From the summit of Stob Coire Dheig, turn south-west and follow a narrow, rocky ridge line. There are drops either side into corries below, the northern drop to Coire an Fhir Leith is significantly steeper than the southern one to Coire an t-Sneachd, and any difficulties or airy sections on the ridge can be bypassed on a faint path on the southern side.

The ridge climbs up to another minor summit , un-named on maps, but marked by 1068m spot height. Beyond this, while crossing a wide flat area, follow the rim of Coire an Fhir Leith north-west to the summit of Ben Starav , crowned by a large untidy cairn, from where views are vast.

Approaching Ben Starav's summit

4. Beinn nan Aighenan

Beinn nan Aighenan from Bealachan Lochain Ghaineamhaich

On Ben Starav, about turn and retrace your steps back down to Bealachan Lochain Ghaineamhaich .

Upon approaching the bealach, look for a couple of paths contouring off right. Follow either path, they both converge laterand travel down over grass towards the col below Beinn nan Aighenan.

On the other side of the col, terrain becomes more rough with lose stones and some rocky slabs. Head uphill on an obvious path that zig-zags as it climbs trying to avoid a few slight difficulties. Higher up you'll pass a small lochan (really just a big puddle), indicating Beinn nan Aighenan's summit is not far. Good views from the small summit cairn , with a particularly fine outlook to Ben Cruachan northern aspect.

Approaching summit of Beinn nan Aighenan

5. Glas Bheinn Mhor

Descending Beinn nan Aighenan

Return on the path to the bealach between Beinn nan Aighenan and the main ridge towards the col . Head back up the path for a bit, then come off the path and head directly up the grass-covered slope ahead.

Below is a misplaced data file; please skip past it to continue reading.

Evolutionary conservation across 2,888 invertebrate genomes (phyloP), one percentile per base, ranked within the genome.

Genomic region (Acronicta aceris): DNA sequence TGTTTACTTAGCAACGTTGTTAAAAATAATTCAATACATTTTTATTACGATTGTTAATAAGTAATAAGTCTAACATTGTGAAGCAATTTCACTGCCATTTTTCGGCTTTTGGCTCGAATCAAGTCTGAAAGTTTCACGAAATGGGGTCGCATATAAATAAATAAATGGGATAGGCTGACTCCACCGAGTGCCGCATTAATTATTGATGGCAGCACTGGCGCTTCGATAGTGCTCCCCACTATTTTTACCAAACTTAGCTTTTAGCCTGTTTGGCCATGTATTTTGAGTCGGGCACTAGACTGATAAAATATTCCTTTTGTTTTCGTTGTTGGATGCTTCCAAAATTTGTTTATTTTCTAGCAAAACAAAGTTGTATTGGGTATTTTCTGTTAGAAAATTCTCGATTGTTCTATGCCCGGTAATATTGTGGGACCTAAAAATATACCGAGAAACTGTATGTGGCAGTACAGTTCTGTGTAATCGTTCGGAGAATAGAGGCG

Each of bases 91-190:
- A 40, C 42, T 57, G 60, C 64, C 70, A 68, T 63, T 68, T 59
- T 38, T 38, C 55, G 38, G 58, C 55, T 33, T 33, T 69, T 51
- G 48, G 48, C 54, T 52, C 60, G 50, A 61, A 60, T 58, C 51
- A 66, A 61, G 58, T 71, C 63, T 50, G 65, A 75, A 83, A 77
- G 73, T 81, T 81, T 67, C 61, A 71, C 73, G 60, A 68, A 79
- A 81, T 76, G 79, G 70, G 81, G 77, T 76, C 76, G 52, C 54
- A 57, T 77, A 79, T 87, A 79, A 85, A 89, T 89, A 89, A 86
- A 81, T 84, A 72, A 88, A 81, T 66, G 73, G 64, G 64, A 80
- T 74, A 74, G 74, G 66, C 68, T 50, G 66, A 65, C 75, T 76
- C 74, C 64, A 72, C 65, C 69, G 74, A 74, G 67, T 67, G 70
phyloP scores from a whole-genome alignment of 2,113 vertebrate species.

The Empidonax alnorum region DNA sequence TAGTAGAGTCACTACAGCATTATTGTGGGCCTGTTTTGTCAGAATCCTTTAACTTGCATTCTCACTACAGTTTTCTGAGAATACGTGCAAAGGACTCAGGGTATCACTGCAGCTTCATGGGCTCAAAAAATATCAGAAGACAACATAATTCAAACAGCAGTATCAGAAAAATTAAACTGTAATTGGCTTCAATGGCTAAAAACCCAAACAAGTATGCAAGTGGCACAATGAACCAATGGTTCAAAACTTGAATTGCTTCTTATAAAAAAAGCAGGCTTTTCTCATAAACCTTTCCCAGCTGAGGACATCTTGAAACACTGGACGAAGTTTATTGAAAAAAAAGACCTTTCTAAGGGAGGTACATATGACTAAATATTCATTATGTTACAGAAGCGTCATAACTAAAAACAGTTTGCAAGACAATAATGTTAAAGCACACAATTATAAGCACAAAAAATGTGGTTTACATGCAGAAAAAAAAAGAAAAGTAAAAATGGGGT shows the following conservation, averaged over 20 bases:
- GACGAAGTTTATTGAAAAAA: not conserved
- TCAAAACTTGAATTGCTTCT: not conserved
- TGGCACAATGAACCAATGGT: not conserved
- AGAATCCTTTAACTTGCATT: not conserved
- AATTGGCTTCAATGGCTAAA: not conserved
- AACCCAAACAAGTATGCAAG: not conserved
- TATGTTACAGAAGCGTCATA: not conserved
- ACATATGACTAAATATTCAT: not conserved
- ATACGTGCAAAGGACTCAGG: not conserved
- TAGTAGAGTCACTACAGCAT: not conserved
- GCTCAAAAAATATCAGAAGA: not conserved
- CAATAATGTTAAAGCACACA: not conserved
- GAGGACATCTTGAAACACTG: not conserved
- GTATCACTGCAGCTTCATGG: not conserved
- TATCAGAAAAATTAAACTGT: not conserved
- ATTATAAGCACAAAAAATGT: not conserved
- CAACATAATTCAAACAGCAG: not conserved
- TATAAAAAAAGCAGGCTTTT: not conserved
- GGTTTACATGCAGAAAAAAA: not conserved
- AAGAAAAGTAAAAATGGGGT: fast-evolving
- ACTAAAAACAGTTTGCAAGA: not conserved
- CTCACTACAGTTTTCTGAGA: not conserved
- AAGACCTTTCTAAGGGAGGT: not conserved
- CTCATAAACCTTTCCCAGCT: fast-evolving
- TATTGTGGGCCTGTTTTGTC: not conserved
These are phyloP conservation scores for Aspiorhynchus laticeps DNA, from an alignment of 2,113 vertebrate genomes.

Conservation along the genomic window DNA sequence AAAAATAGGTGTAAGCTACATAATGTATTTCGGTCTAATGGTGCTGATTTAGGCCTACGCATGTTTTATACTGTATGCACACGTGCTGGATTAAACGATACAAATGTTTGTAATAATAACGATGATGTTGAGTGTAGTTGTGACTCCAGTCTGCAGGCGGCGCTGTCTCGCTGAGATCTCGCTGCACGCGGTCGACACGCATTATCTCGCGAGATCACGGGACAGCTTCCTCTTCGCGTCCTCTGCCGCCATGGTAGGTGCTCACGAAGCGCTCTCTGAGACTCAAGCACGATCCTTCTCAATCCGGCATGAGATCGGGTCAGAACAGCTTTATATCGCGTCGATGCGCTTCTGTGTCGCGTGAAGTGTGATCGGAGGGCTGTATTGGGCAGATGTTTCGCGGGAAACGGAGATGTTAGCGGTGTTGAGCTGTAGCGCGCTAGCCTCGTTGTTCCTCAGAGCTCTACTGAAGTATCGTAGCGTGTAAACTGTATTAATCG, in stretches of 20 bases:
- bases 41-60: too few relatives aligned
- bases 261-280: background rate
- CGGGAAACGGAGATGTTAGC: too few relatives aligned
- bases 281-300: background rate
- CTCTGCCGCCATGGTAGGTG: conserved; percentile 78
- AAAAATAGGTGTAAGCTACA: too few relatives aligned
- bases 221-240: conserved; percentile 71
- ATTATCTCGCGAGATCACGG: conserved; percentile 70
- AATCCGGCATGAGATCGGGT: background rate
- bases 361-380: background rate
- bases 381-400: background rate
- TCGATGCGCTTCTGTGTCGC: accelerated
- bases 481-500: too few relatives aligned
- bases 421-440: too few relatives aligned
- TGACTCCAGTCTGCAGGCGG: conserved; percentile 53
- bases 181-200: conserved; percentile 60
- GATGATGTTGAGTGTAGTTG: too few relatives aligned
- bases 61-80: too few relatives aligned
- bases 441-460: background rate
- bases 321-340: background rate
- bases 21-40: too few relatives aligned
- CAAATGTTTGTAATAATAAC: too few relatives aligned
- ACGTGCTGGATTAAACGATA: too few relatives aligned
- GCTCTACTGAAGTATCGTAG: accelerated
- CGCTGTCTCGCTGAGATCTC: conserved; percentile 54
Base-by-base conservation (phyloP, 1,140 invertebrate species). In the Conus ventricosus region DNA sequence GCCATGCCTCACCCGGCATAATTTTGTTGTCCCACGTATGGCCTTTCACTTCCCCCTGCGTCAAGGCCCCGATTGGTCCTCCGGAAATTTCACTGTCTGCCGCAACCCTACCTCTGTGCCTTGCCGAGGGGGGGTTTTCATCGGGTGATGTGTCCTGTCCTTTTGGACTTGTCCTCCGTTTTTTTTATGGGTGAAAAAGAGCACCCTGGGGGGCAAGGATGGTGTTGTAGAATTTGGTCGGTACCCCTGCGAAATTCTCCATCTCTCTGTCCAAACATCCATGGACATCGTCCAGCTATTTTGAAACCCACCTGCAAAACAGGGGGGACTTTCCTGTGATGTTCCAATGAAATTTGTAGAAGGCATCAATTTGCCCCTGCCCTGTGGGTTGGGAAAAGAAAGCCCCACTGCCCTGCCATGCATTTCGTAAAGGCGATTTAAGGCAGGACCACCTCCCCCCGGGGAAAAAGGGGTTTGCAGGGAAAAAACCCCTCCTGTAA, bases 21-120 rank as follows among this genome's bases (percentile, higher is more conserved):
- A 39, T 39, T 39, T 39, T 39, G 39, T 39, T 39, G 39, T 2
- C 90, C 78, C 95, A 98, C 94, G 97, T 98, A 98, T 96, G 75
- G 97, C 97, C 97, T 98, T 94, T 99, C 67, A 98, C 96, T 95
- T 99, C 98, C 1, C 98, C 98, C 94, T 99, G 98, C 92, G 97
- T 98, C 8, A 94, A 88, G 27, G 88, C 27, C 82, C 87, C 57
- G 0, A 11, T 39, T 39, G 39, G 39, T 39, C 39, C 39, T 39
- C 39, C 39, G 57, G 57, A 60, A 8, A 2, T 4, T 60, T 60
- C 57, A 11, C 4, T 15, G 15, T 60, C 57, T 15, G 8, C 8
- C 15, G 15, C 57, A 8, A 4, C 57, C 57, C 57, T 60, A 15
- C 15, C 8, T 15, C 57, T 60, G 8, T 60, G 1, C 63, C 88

There's a fairly steep ascent with a few short rocky sections to contend with before reaching the ridge that travels west from the minor summit of Meall nan Tri Tighearnan. On the crest, the path that connects Ben Starav and Glas Bheinn Mhor is picked up and followed eastwards.

The path travels uphill to Meall nan Tri Tighearnan , followed by a drop of around 70m to reach the base of the final climb up Glas Bheinn Mor - a hike of around 200m following the path all the way to the grass-covered dome summit , where a small cairn rests.

Glas Bheinn Mor from Meall nan Tri Tighearnan

6. Return

Descending to the Allt Mheuran

If rivers are in spate, then some of the burns by the lower reaches of the Allt Mheuran may be dangerous or even impossible to cross, so possibly best to about turn on Glas Bheinn Mhor, return to Bealachan Lochain Ghaineamhaich and re-trace your steps back to Coileitir.

Otherwise, leave Glas Bheinn Mhor's summit and head east, losing around 100m of height. As ground levels out, the path gradually turns north-east, then starts to drop once more. Although the path from here is fairly obvious, there is some rough terrain to be encountered when nearing the bealach between Glas Bheinn Mhor and Stob Coir' an Albannaich.

At the bealach there are a couple of cairns and a path crossing the col. Turn north-west and follow the rough path downhill keeping to the northern bank of the Allt Mheuran. There are several small burns that cross the path on the way, all just needing a simple step or jump.

After around 3km on from the bealach between Glas Bheinn Mhor and Stob Coir' an Albannaich the path is crossed by more significant burns, with one of these having suffered a fair bit of a rock and landslide).

The path reachs woodland, a fence is crossed and you may come across a memorial stone by the lower falls of the Allt Mheuran. The path now on very soggy ground, travels back to the buildings at Coileir.

Memorial by the Allt Mhearan